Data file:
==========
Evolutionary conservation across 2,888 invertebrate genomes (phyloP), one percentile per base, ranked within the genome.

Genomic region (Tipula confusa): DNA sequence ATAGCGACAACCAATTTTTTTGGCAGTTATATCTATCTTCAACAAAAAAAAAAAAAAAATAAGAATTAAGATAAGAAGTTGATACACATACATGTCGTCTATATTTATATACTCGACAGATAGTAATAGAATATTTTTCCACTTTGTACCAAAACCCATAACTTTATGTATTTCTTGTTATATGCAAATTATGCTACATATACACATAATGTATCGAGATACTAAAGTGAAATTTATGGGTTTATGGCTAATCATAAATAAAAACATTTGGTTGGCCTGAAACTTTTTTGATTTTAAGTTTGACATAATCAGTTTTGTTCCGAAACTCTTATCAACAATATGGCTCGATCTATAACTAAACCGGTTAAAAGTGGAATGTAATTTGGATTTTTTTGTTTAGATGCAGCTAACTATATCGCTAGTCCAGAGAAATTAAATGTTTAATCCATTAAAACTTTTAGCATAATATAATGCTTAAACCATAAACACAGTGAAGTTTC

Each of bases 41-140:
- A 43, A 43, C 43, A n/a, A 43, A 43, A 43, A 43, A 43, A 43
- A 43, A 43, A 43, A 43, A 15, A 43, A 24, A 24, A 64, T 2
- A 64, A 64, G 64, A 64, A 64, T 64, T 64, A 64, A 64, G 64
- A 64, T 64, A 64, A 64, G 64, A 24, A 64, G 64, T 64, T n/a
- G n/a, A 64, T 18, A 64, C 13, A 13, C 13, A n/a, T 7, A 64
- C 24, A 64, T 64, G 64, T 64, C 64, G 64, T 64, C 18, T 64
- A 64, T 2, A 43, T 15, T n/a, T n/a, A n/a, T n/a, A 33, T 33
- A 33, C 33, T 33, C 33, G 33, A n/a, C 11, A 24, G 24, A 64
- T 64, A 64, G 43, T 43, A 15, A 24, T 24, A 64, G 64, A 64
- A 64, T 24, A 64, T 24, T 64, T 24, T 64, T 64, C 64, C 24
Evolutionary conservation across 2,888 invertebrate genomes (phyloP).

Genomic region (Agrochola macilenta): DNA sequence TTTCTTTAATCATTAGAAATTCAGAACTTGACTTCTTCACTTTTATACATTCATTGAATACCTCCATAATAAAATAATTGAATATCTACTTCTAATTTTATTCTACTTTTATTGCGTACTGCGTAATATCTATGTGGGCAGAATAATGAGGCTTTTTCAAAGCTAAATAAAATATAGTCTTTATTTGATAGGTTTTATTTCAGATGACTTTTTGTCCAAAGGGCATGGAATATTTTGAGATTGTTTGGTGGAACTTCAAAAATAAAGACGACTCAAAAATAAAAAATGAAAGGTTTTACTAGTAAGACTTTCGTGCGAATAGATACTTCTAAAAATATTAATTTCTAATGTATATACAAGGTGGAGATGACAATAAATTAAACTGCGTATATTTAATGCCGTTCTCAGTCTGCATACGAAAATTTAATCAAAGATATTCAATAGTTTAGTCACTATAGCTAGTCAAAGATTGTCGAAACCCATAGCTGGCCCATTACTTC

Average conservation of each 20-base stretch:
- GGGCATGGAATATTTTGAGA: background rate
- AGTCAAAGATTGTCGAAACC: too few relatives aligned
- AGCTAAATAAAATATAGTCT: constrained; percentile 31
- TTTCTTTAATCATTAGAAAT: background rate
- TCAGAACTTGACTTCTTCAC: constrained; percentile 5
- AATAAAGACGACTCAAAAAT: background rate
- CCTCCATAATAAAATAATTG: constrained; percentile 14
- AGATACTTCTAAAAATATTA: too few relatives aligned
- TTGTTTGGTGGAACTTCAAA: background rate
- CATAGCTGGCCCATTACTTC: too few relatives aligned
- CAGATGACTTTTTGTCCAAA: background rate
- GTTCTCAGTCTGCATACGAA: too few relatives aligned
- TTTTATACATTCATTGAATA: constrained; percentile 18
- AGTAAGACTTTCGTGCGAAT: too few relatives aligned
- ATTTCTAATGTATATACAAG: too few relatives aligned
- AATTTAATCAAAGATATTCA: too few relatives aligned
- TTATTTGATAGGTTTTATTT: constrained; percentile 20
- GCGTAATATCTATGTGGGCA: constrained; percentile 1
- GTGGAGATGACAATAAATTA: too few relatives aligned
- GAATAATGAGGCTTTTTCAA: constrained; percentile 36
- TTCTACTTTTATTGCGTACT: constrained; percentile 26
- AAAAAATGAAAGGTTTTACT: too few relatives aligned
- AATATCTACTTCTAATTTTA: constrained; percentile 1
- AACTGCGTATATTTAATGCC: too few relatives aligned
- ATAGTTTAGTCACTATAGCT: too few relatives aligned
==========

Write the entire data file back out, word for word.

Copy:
Evolutionary conservation across 2,888 invertebrate genomes (phyloP), one percentile per base, ranked within the genome.

Genomic region (Tipula confusa): DNA sequence ATAGCGACAACCAATTTTTTTGGCAGTTATATCTATCTTCAACAAAAAAAAAAAAAAAATAAGAATTAAGATAAGAAGTTGATACACATACATGTCGTCTATATTTATATACTCGACAGATAGTAATAGAATATTTTTCCACTTTGTACCAAAACCCATAACTTTATGTATTTCTTGTTATATGCAAATTATGCTACATATACACATAATGTATCGAGATACTAAAGTGAAATTTATGGGTTTATGGCTAATCATAAATAAAAACATTTGGTTGGCCTGAAACTTTTTTGATTTTAAGTTTGACATAATCAGTTTTGTTCCGAAACTCTTATCAACAATATGGCTCGATCTATAACTAAACCGGTTAAAAGTGGAATGTAATTTGGATTTTTTTGTTTAGATGCAGCTAACTATATCGCTAGTCCAGAGAAATTAAATGTTTAATCCATTAAAACTTTTAGCATAATATAATGCTTAAACCATAAACACAGTGAAGTTTC

Each of bases 41-140:
- A 43, A 43, C 43, A n/a, A 43, A 43, A 43, A 43, A 43, A 43
- A 43, A 43, A 43, A 43, A 15, A 43, A 24, A 24, A 64, T 2
- A 64, A 64, G 64, A 64, A 64, T 64, T 64, A 64, A 64, G 64
- A 64, T 64, A 64, A 64, G 64, A 24, A 64, G 64, T 64, T n/a
- G n/a, A 64, T 18, A 64, C 13, A 13, C 13, A n/a, T 7, A 64
- C 24, A 64, T 64, G 64, T 64, C 64, G 64, T 64, C 18, T 64
- A 64, T 2, A 43, T 15, T n/a, T n/a, A n/a, T n/a, A 33, T 33
- A 33, C 33, T 33, C 33, G 33, A n/a, C 11, A 24, G 24, A 64
- T 64, A 64, G 43, T 43, A 15, A 24, T 24, A 64, G 64, A 64
- A 64, T 24, A 64, T 24, T 64, T 24, T 64, T 64, C 64, C 24
Evolutionary conservation across 2,888 invertebrate genomes (phyloP).

Genomic region (Agrochola macilenta): DNA sequence TTTCTTTAATCATTAGAAATTCAGAACTTGACTTCTTCACTTTTATACATTCATTGAATACCTCCATAATAAAATAATTGAATATCTACTTCTAATTTTATTCTACTTTTATTGCGTACTGCGTAATATCTATGTGGGCAGAATAATGAGGCTTTTTCAAAGCTAAATAAAATATAGTCTTTATTTGATAGGTTTTATTTCAGATGACTTTTTGTCCAAAGGGCATGGAATATTTTGAGATTGTTTGGTGGAACTTCAAAAATAAAGACGACTCAAAAATAAAAAATGAAAGGTTTTACTAGTAAGACTTTCGTGCGAATAGATACTTCTAAAAATATTAATTTCTAATGTATATACAAGGTGGAGATGACAATAAATTAAACTGCGTATATTTAATGCCGTTCTCAGTCTGCATACGAAAATTTAATCAAAGATATTCAATAGTTTAGTCACTATAGCTAGTCAAAGATTGTCGAAACCCATAGCTGGCCCATTACTTC

Average conservation of each 20-base stretch:
- GGGCATGGAATATTTTGAGA: background rate
- AGTCAAAGATTGTCGAAACC: too few relatives aligned
- AGCTAAATAAAATATAGTCT: constrained; percentile 31
- TTTCTTTAATCATTAGAAAT: background rate
- TCAGAACTTGACTTCTTCAC: constrained; percentile 5
- AATAAAGACGACTCAAAAAT: background rate
- CCTCCATAATAAAATAATTG: constrained; percentile 14
- AGATACTTCTAAAAATATTA: too few relatives aligned
- TTGTTTGGTGGAACTTCAAA: background rate
- CATAGCTGGCCCATTACTTC: too few relatives aligned
- CAGATGACTTTTTGTCCAAA: background rate
- GTTCTCAGTCTGCATACGAA: too few relatives aligned
- TTTTATACATTCATTGAATA: constrained; percentile 18
- AGTAAGACTTTCGTGCGAAT: too few relatives aligned
- ATTTCTAATGTATATACAAG: too few relatives aligned
- AATTTAATCAAAGATATTCA: too few relatives aligned
- TTATTTGATAGGTTTTATTT: constrained; percentile 20
- GCGTAATATCTATGTGGGCA: constrained; percentile 1
- GTGGAGATGACAATAAATTA: too few relatives aligned
- GAATAATGAGGCTTTTTCAA: constrained; percentile 36
- TTCTACTTTTATTGCGTACT: constrained; percentile 26
- AAAAAATGAAAGGTTTTACT: too few relatives aligned
- AATATCTACTTCTAATTTTA: constrained; percentile 1
- AACTGCGTATATTTAATGCC: too few relatives aligned
- ATAGTTTAGTCACTATAGCT: too few relatives aligned